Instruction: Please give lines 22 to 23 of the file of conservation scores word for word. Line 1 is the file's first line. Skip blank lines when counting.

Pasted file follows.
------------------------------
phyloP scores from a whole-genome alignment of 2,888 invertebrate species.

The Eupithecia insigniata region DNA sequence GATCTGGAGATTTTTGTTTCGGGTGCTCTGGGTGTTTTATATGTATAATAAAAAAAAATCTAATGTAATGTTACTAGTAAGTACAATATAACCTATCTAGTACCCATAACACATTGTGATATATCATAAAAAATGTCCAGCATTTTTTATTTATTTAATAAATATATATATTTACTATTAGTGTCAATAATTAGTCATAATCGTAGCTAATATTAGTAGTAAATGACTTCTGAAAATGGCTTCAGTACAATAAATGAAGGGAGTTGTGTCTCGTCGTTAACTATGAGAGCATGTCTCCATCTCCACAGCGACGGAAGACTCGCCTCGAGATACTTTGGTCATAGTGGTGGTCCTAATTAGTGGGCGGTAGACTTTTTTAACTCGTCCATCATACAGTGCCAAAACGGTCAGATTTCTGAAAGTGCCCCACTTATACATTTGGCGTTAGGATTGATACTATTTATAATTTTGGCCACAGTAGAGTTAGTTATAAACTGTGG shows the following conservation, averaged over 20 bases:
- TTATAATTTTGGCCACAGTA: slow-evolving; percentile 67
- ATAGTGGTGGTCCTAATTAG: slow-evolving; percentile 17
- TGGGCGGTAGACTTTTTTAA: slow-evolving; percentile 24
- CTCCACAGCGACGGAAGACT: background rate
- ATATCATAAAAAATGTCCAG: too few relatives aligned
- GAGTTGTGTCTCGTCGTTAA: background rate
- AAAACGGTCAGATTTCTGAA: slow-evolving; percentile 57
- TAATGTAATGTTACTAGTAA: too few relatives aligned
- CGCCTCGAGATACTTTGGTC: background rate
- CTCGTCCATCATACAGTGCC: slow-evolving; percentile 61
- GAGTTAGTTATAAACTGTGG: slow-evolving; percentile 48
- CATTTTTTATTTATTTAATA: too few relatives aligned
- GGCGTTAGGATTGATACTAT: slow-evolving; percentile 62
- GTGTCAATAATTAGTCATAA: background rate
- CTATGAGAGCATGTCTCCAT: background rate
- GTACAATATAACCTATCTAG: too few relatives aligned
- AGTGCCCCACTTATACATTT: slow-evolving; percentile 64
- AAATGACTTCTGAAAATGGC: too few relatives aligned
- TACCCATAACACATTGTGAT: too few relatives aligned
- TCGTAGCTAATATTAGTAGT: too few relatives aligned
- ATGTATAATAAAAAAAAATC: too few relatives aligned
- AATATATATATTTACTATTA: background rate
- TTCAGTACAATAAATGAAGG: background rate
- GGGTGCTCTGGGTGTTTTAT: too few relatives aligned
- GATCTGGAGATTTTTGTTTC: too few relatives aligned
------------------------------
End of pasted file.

- TCGTAGCTAATATTAGTAGT: too few relatives aligned
- ATGTATAATAAAAAAAAATC: too few relatives aligned